Fabulous People: Katie Reicher

New York transplant and Culinary Institute of America grad Katie Reicher is the executive chef of Greens Restaurant in San Francisco. Upon opening in 1979, Greens Restaurant is credited with changing the “image and appreciation of vegetarian cooking in America.” Learn about Katie Reicher…

Hometown: New City, NY

First job: My first-ever job was working retail at Modell’s Sporting Goods. My first food industry job was as a baker at Hudson Valley Cakery. This is the job that made me realize that I’d like to work with food as a career.

Favorite ways to spend your free time in CA: As a NY transplant, I am eternally amazed by California and spend most of my time outside hiking and exploring when I’m not at the restaurant. My fiancé, Jesse, and I spend all of our time together when we can. I also enjoy time at home crocheting, cooking and playing with my cat, Genji.

Your biggest accomplishment and why: Being promoted to executive chef at Greens at just 26 years old was the proudest moment of my career. I started at Greens in 2015 when I was 21 as an extern from the Culinary Institute of America. I returned to NY to finish school, and then moved back to San Francisco on my graduation day to work at Greens as a line cook. Since then, I worked my way up through the ranks of the restaurant until being named executive chef in June 2020. It was the most exhilarating moment to know that my hard work had paid off and that I would lead the restaurant that I grew up in and love so dearly.

The biggest obstacle you overcame: I didn’t always know I would pursue a career as a chef. I first went to college at Cornell University as a nutrition major with the intention of pursuing a medical track. I realized after some time that it wasn’t the right direction for me, so I dropped out and took some time to figure it out. It wasn’t until I started working at a bakery that I realized that a career in the food industry was right for me. Making that transition from academics to following my dreams in San Francisco was incredibly difficult and took a lot of planning, but it was worth it!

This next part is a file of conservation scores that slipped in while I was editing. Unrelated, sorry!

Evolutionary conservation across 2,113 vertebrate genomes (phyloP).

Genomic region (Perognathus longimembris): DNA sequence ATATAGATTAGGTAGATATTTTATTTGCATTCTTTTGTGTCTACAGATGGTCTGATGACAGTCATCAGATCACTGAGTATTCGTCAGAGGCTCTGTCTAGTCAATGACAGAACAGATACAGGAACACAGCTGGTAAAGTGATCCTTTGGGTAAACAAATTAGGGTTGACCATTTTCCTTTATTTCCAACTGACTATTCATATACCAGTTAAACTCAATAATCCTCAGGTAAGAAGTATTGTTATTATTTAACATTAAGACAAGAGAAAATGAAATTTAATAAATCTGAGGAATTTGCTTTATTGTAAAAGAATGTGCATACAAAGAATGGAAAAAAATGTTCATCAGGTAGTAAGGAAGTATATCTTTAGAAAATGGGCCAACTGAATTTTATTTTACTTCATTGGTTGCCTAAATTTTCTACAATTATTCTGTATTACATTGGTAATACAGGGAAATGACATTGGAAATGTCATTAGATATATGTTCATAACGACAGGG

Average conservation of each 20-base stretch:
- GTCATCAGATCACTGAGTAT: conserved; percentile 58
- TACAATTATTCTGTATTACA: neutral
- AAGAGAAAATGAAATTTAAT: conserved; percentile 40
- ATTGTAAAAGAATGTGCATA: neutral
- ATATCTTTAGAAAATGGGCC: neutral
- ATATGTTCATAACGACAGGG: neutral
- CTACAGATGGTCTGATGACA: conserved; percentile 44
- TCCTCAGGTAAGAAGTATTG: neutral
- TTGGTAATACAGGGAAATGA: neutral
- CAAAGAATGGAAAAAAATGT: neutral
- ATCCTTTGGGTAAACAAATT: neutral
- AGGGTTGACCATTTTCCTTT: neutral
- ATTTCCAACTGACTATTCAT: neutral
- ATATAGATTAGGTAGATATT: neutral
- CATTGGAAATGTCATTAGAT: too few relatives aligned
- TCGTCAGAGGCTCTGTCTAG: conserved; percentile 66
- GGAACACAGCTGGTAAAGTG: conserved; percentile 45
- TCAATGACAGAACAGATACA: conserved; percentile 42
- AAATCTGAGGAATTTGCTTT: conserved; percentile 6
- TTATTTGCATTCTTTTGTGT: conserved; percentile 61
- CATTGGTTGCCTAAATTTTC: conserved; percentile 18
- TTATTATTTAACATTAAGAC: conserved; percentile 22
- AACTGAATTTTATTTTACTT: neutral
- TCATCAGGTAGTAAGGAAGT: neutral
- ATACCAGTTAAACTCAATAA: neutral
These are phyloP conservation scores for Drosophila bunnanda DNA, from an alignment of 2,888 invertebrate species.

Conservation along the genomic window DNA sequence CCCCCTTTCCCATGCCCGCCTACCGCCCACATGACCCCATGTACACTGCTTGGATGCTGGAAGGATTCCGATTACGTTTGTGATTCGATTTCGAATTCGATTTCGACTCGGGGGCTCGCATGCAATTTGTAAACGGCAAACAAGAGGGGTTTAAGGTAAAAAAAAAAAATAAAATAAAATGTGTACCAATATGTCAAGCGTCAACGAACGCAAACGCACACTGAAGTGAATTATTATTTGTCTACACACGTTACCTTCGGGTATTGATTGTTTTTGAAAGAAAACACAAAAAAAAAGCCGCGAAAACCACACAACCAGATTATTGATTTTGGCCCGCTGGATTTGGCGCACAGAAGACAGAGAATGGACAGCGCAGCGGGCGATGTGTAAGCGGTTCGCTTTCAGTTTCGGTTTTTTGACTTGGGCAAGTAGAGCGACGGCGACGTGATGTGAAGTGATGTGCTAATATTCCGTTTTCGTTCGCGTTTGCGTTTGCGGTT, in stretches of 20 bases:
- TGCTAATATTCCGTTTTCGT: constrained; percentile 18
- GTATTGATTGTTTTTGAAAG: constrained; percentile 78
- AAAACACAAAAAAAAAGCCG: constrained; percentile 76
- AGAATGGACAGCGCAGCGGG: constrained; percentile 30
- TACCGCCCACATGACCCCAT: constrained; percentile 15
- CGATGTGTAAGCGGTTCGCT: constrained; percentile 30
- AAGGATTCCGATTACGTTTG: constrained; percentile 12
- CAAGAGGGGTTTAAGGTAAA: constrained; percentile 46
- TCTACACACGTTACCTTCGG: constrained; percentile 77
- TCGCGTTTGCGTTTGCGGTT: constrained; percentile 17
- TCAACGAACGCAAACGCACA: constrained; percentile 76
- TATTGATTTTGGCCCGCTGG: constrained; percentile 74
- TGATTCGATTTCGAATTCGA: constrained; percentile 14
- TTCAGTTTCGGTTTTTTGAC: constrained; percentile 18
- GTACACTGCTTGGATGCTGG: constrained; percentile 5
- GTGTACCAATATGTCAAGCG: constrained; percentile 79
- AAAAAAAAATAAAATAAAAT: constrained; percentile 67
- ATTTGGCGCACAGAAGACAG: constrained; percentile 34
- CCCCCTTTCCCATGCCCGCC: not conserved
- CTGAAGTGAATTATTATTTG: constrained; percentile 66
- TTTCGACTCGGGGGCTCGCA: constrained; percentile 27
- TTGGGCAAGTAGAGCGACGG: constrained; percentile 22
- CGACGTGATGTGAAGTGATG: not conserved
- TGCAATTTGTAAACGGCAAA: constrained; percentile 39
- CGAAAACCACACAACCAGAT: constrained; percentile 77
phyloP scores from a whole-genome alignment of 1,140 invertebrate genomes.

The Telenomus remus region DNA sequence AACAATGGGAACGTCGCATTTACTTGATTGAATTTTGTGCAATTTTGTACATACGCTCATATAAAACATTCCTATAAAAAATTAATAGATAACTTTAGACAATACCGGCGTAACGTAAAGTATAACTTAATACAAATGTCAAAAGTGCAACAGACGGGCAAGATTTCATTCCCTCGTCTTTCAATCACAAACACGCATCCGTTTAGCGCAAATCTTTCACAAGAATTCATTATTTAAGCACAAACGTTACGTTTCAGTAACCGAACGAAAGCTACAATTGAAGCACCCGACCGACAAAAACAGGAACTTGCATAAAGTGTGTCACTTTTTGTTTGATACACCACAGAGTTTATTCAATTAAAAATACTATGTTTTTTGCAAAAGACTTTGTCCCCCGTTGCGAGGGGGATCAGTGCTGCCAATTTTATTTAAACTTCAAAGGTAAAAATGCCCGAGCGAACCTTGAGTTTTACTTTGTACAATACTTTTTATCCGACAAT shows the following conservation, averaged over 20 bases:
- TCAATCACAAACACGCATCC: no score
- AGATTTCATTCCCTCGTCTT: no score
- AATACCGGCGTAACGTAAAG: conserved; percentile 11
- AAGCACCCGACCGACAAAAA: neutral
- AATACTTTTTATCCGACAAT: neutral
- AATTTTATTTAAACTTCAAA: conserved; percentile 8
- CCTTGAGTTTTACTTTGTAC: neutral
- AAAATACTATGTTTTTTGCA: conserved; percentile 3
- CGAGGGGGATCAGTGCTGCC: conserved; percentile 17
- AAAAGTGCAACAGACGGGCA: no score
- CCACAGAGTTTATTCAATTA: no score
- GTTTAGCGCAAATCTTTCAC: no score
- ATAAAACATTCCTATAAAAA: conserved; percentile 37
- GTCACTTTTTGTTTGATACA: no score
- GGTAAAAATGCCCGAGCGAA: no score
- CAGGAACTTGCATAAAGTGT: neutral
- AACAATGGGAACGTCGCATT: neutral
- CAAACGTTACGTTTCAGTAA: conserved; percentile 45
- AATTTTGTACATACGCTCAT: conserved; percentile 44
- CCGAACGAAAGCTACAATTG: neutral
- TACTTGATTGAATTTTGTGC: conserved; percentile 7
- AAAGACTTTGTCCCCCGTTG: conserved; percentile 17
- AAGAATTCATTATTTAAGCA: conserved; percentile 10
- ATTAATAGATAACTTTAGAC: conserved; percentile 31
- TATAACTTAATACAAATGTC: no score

Someone who inspires you and why: My mom is my hero. She had me standing on a chair by the stove when I was just 2 years old so I could help her cook. She has an epic garden, so I grew up learning how to grow food and cook with the seasons. Along with the seasons, my mom loves to honor traditions, so my brother and I could bet on peach picking in August, apple picking in September, pierogi making before Easter and Christmas cookies in December. She (and both of my grandmothers) are the reasons I am the chef that I am today. 

Advice to someone pursuing a career path in what you do: Be tenacious, stay curious and know your value. The restaurant industry is incredibly competitive, and life isn’t always fair. But if you work hard and keep an open mind, you will find a great workplace to call home – one that values you and supports your growth and learning as a chef.

Favorite quote: “It’s never too late to be whoever you want to be. I hope you live a life you’re proud of, and if you find that you’re not, I hope you have the strength to start over.” – F. Scott Fitzgerald

Something someone would be surprised to learn about you: I was actually quite the athlete as a kid. I played varsity volleyball, basketball and was the stroke seat for two boats on my crew team. I traveled all over the country for basketball, my main sport for 11 years, but ultimately went to Cornell to row.

What makes someone fabulous: Hard work and kindness are two qualities that I feel make someone truly fabulous. One is not quite the same without the other.

Photo credit: Nader Khouri

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